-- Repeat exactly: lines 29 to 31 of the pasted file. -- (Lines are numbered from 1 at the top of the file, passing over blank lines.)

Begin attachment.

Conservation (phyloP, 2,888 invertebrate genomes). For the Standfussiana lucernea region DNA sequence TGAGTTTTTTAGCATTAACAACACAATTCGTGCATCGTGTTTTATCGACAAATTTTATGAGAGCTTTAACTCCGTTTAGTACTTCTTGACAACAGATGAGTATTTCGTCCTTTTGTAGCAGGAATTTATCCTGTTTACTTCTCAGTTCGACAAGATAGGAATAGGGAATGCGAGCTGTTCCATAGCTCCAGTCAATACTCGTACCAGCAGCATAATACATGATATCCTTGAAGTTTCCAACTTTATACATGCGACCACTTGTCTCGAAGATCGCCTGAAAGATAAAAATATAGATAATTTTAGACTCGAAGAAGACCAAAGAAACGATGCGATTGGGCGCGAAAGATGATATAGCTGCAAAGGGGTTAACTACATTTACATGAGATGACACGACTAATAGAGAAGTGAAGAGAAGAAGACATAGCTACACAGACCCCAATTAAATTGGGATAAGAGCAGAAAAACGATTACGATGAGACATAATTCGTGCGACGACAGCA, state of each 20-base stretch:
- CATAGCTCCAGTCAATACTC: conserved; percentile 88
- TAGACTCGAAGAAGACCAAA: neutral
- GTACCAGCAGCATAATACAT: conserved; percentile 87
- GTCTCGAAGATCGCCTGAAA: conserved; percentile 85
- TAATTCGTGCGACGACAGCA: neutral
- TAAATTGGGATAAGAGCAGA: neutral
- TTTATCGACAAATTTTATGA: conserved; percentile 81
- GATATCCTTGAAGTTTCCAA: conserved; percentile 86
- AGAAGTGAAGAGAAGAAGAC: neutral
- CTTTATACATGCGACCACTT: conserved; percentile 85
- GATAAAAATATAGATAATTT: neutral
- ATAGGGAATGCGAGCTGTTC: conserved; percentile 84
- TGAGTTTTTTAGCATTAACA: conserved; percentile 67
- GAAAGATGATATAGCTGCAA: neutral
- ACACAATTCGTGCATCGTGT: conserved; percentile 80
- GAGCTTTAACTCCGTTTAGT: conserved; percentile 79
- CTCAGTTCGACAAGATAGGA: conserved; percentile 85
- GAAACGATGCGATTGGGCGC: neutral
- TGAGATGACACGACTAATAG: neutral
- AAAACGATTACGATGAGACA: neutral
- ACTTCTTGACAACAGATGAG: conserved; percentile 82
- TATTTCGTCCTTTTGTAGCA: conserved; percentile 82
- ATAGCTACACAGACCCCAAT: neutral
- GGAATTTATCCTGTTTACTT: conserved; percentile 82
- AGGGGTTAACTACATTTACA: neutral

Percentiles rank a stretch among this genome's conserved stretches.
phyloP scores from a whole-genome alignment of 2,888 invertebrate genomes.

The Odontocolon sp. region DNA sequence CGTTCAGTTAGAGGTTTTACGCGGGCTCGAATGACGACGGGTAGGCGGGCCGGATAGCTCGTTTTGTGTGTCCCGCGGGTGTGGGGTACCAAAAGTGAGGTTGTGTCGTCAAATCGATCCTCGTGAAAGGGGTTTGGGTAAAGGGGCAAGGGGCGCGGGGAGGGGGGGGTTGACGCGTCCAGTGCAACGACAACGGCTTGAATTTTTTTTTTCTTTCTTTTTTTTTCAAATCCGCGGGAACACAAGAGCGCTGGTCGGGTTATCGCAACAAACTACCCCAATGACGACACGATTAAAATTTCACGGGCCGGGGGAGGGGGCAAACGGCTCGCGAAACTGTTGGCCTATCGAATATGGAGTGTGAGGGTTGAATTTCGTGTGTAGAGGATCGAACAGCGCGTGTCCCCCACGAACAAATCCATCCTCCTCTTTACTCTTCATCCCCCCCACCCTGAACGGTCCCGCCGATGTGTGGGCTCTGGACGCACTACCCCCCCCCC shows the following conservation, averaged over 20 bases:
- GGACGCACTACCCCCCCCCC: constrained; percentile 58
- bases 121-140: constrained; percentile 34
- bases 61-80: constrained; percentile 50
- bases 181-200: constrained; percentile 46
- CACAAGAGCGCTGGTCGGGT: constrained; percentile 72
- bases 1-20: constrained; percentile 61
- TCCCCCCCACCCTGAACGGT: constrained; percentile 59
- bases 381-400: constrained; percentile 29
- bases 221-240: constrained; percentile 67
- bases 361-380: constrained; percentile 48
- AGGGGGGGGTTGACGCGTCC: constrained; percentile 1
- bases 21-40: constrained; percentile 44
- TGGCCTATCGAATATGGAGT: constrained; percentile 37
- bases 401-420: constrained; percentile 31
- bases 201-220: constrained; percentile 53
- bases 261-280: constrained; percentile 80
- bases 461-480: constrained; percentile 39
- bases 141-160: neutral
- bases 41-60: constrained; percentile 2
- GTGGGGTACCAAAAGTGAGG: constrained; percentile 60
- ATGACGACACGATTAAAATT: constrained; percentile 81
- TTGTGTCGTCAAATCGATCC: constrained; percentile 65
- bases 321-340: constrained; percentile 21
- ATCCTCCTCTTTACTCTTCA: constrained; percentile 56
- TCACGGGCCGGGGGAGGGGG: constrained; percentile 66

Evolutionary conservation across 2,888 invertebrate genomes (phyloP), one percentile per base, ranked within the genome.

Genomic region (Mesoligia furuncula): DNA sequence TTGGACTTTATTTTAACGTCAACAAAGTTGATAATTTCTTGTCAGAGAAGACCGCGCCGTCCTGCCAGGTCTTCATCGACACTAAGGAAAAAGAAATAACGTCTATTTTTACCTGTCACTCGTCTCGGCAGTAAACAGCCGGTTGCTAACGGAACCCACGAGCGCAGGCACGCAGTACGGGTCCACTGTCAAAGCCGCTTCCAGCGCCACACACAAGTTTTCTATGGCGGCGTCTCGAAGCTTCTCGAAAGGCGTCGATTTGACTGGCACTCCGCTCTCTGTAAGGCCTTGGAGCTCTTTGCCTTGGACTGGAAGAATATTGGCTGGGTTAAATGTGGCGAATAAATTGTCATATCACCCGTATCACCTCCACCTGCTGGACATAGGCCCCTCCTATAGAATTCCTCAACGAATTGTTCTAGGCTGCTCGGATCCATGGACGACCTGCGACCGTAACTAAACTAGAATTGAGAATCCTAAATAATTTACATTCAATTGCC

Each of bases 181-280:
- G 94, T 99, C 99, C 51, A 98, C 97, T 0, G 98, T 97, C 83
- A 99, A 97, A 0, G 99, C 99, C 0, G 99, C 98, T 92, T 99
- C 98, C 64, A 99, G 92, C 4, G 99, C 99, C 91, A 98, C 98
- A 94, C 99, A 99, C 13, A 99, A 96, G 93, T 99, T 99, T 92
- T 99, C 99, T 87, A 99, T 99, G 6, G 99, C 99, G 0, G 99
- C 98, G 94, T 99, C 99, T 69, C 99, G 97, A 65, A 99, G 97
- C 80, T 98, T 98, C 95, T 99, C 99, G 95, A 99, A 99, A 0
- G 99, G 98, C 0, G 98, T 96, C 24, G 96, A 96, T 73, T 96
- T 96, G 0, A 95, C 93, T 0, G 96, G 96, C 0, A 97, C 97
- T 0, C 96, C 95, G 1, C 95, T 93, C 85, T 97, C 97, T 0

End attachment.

The Odontocolon sp. region DNA sequence CGTTCAGTTAGAGGTTTTACGCGGGCTCGAATGACGACGGGTAGGCGGGCCGGATAGCTCGTTTTGTGTGTCCCGCGGGTGTGGGGTACCAAAAGTGAGGTTGTGTCGTCAAATCGATCCTCGTGAAAGGGGTTTGGGTAAAGGGGCAAGGGGCGCGGGGAGGGGGGGGTTGACGCGTCCAGTGCAACGACAACGGCTTGAATTTTTTTTTTCTTTCTTTTTTTTTCAAATCCGCGGGAACACAAGAGCGCTGGTCGGGTTATCGCAACAAACTACCCCAATGACGACACGATTAAAATTTCACGGGCCGGGGGAGGGGGCAAACGGCTCGCGAAACTGTTGGCCTATCGAATATGGAGTGTGAGGGTTGAATTTCGTGTGTAGAGGATCGAACAGCGCGTGTCCCCCACGAACAAATCCATCCTCCTCTTTACTCTTCATCCCCCCCACCCTGAACGGTCCCGCCGATGTGTGGGCTCTGGACGCACTACCCCCCCCCC shows the following conservation, averaged over 20 bases:
- GGACGCACTACCCCCCCCCC: constrained; percentile 58
- bases 121-140: constrained; percentile 34